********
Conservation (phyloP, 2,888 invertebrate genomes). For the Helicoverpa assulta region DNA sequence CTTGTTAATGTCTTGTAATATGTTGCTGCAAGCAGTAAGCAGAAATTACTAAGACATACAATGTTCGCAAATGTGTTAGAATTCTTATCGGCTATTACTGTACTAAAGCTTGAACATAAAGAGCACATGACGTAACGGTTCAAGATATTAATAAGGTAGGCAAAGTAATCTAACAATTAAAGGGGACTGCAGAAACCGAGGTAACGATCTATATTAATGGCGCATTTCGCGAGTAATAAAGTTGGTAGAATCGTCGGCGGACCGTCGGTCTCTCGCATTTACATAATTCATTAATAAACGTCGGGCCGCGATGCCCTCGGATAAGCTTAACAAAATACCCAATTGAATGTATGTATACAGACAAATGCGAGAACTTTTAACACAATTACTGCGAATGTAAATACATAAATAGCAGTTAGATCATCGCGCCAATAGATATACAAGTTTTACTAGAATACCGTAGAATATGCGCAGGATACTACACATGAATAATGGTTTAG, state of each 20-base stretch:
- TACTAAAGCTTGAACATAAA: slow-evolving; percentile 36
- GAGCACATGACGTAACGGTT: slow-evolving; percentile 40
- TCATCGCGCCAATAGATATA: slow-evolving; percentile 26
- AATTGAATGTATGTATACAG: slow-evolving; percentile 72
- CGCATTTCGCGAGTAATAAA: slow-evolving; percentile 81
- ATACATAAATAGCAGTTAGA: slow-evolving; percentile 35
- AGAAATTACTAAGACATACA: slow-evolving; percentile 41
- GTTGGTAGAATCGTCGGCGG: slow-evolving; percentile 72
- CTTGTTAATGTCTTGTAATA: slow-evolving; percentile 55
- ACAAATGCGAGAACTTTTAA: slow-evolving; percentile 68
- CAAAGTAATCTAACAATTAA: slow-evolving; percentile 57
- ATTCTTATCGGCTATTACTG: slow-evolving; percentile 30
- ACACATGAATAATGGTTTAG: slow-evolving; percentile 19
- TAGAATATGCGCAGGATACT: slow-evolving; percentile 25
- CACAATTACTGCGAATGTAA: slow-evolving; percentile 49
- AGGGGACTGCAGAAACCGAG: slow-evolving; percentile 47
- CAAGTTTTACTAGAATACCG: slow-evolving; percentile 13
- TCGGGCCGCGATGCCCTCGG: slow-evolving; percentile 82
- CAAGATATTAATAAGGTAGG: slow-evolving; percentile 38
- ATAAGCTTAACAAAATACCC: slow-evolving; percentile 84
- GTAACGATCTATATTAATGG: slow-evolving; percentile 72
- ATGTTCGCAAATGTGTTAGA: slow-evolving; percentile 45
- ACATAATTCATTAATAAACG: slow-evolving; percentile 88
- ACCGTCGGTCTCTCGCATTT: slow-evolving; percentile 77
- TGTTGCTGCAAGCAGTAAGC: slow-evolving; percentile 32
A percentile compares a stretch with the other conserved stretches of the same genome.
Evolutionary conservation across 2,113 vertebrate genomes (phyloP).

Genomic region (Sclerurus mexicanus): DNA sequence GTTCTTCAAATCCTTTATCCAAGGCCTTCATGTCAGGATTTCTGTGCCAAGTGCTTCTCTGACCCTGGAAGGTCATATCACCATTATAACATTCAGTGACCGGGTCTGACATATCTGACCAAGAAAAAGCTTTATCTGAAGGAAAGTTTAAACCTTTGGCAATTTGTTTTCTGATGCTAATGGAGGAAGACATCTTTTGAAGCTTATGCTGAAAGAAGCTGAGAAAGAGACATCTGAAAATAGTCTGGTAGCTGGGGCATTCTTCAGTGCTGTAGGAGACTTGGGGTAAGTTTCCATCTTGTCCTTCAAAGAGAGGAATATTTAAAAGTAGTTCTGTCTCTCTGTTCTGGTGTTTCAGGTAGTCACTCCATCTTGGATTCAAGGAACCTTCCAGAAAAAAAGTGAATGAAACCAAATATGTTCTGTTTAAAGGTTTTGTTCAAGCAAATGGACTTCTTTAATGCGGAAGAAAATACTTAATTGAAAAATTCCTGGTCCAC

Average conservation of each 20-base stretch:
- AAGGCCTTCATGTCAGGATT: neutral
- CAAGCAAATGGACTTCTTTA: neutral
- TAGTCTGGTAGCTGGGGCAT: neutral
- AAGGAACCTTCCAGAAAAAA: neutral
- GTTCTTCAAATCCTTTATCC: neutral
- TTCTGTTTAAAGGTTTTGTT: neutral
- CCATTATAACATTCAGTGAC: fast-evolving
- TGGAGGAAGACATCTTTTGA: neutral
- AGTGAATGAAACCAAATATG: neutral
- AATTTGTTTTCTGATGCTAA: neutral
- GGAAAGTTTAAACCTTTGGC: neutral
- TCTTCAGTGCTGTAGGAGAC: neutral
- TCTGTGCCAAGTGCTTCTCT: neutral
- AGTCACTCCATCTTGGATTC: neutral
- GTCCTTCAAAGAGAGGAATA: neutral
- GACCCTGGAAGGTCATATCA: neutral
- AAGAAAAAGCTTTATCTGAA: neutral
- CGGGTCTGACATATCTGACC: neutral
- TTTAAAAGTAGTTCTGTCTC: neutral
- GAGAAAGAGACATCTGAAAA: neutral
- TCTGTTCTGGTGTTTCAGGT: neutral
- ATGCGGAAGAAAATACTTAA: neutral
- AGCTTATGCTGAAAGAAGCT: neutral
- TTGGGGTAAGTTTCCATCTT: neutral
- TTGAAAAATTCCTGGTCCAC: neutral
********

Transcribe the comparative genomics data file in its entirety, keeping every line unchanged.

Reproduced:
Conservation (phyloP, 2,888 invertebrate genomes). For the Helicoverpa assulta region DNA sequence CTTGTTAATGTCTTGTAATATGTTGCTGCAAGCAGTAAGCAGAAATTACTAAGACATACAATGTTCGCAAATGTGTTAGAATTCTTATCGGCTATTACTGTACTAAAGCTTGAACATAAAGAGCACATGACGTAACGGTTCAAGATATTAATAAGGTAGGCAAAGTAATCTAACAATTAAAGGGGACTGCAGAAACCGAGGTAACGATCTATATTAATGGCGCATTTCGCGAGTAATAAAGTTGGTAGAATCGTCGGCGGACCGTCGGTCTCTCGCATTTACATAATTCATTAATAAACGTCGGGCCGCGATGCCCTCGGATAAGCTTAACAAAATACCCAATTGAATGTATGTATACAGACAAATGCGAGAACTTTTAACACAATTACTGCGAATGTAAATACATAAATAGCAGTTAGATCATCGCGCCAATAGATATACAAGTTTTACTAGAATACCGTAGAATATGCGCAGGATACTACACATGAATAATGGTTTAG, state of each 20-base stretch:
- TACTAAAGCTTGAACATAAA: slow-evolving; percentile 36
- GAGCACATGACGTAACGGTT: slow-evolving; percentile 40
- TCATCGCGCCAATAGATATA: slow-evolving; percentile 26
- AATTGAATGTATGTATACAG: slow-evolving; percentile 72
- CGCATTTCGCGAGTAATAAA: slow-evolving; percentile 81
- ATACATAAATAGCAGTTAGA: slow-evolving; percentile 35
- AGAAATTACTAAGACATACA: slow-evolving; percentile 41
- GTTGGTAGAATCGTCGGCGG: slow-evolving; percentile 72
- CTTGTTAATGTCTTGTAATA: slow-evolving; percentile 55
- ACAAATGCGAGAACTTTTAA: slow-evolving; percentile 68
- CAAAGTAATCTAACAATTAA: slow-evolving; percentile 57
- ATTCTTATCGGCTATTACTG: slow-evolving; percentile 30
- ACACATGAATAATGGTTTAG: slow-evolving; percentile 19
- TAGAATATGCGCAGGATACT: slow-evolving; percentile 25
- CACAATTACTGCGAATGTAA: slow-evolving; percentile 49
- AGGGGACTGCAGAAACCGAG: slow-evolving; percentile 47
- CAAGTTTTACTAGAATACCG: slow-evolving; percentile 13
- TCGGGCCGCGATGCCCTCGG: slow-evolving; percentile 82
- CAAGATATTAATAAGGTAGG: slow-evolving; percentile 38
- ATAAGCTTAACAAAATACCC: slow-evolving; percentile 84
- GTAACGATCTATATTAATGG: slow-evolving; percentile 72
- ATGTTCGCAAATGTGTTAGA: slow-evolving; percentile 45
- ACATAATTCATTAATAAACG: slow-evolving; percentile 88
- ACCGTCGGTCTCTCGCATTT: slow-evolving; percentile 77
- TGTTGCTGCAAGCAGTAAGC: slow-evolving; percentile 32
A percentile compares a stretch with the other conserved stretches of the same genome.
Evolutionary conservation across 2,113 vertebrate genomes (phyloP).

Genomic region (Sclerurus mexicanus): DNA sequence GTTCTTCAAATCCTTTATCCAAGGCCTTCATGTCAGGATTTCTGTGCCAAGTGCTTCTCTGACCCTGGAAGGTCATATCACCATTATAACATTCAGTGACCGGGTCTGACATATCTGACCAAGAAAAAGCTTTATCTGAAGGAAAGTTTAAACCTTTGGCAATTTGTTTTCTGATGCTAATGGAGGAAGACATCTTTTGAAGCTTATGCTGAAAGAAGCTGAGAAAGAGACATCTGAAAATAGTCTGGTAGCTGGGGCATTCTTCAGTGCTGTAGGAGACTTGGGGTAAGTTTCCATCTTGTCCTTCAAAGAGAGGAATATTTAAAAGTAGTTCTGTCTCTCTGTTCTGGTGTTTCAGGTAGTCACTCCATCTTGGATTCAAGGAACCTTCCAGAAAAAAAGTGAATGAAACCAAATATGTTCTGTTTAAAGGTTTTGTTCAAGCAAATGGACTTCTTTAATGCGGAAGAAAATACTTAATTGAAAAATTCCTGGTCCAC

Average conservation of each 20-base stretch:
- AAGGCCTTCATGTCAGGATT: neutral
- CAAGCAAATGGACTTCTTTA: neutral
- TAGTCTGGTAGCTGGGGCAT: neutral
- AAGGAACCTTCCAGAAAAAA: neutral
- GTTCTTCAAATCCTTTATCC: neutral
- TTCTGTTTAAAGGTTTTGTT: neutral
- CCATTATAACATTCAGTGAC: fast-evolving
- TGGAGGAAGACATCTTTTGA: neutral
- AGTGAATGAAACCAAATATG: neutral
- AATTTGTTTTCTGATGCTAA: neutral
- GGAAAGTTTAAACCTTTGGC: neutral
- TCTTCAGTGCTGTAGGAGAC: neutral
- TCTGTGCCAAGTGCTTCTCT: neutral
- AGTCACTCCATCTTGGATTC: neutral
- GTCCTTCAAAGAGAGGAATA: neutral
- GACCCTGGAAGGTCATATCA: neutral
- AAGAAAAAGCTTTATCTGAA: neutral
- CGGGTCTGACATATCTGACC: neutral
- TTTAAAAGTAGTTCTGTCTC: neutral
- GAGAAAGAGACATCTGAAAA: neutral
- TCTGTTCTGGTGTTTCAGGT: neutral
- ATGCGGAAGAAAATACTTAA: neutral
- AGCTTATGCTGAAAGAAGCT: neutral
- TTGGGGTAAGTTTCCATCTT: neutral
- TTGAAAAATTCCTGGTCCAC: neutral